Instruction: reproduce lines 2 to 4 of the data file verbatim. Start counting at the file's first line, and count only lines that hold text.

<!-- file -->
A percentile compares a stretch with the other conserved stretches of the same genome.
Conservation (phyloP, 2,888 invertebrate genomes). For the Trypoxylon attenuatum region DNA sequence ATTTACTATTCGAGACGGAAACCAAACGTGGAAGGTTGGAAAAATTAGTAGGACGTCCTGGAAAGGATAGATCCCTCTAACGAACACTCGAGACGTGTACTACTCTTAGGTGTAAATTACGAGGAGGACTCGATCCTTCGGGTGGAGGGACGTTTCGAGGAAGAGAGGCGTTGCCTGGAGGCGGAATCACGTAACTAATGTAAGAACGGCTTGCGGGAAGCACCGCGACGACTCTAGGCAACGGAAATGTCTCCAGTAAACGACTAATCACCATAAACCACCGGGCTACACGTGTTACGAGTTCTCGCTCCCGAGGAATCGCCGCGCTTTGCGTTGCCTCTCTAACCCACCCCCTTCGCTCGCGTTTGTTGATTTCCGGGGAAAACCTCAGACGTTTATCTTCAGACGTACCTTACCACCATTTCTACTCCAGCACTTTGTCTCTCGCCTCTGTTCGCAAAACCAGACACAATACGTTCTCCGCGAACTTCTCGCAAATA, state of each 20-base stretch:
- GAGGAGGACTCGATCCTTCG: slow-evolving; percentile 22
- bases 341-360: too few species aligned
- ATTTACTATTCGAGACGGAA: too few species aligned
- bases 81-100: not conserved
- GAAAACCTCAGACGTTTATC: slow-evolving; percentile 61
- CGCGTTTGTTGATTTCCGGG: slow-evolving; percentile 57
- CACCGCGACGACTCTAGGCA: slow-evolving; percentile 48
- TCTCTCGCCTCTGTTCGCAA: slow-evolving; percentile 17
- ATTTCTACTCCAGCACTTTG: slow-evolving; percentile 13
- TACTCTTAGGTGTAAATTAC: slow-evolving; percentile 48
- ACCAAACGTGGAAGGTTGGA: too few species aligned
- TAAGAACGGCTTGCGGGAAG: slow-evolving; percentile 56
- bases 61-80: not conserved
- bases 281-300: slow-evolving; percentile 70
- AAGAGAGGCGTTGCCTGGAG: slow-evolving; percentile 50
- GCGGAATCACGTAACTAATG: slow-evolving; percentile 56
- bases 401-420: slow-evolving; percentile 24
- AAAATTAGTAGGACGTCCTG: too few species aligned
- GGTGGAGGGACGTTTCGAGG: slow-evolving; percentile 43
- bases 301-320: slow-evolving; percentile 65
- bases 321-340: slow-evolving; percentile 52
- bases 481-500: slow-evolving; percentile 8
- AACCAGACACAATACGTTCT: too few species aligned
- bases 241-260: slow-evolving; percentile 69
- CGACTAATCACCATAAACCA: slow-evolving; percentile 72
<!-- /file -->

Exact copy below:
Conservation (phyloP, 2,888 invertebrate genomes). For the Trypoxylon attenuatum region DNA sequence ATTTACTATTCGAGACGGAAACCAAACGTGGAAGGTTGGAAAAATTAGTAGGACGTCCTGGAAAGGATAGATCCCTCTAACGAACACTCGAGACGTGTACTACTCTTAGGTGTAAATTACGAGGAGGACTCGATCCTTCGGGTGGAGGGACGTTTCGAGGAAGAGAGGCGTTGCCTGGAGGCGGAATCACGTAACTAATGTAAGAACGGCTTGCGGGAAGCACCGCGACGACTCTAGGCAACGGAAATGTCTCCAGTAAACGACTAATCACCATAAACCACCGGGCTACACGTGTTACGAGTTCTCGCTCCCGAGGAATCGCCGCGCTTTGCGTTGCCTCTCTAACCCACCCCCTTCGCTCGCGTTTGTTGATTTCCGGGGAAAACCTCAGACGTTTATCTTCAGACGTACCTTACCACCATTTCTACTCCAGCACTTTGTCTCTCGCCTCTGTTCGCAAAACCAGACACAATACGTTCTCCGCGAACTTCTCGCAAATA, state of each 20-base stretch:
- GAGGAGGACTCGATCCTTCG: slow-evolving; percentile 22
- bases 341-360: too few species aligned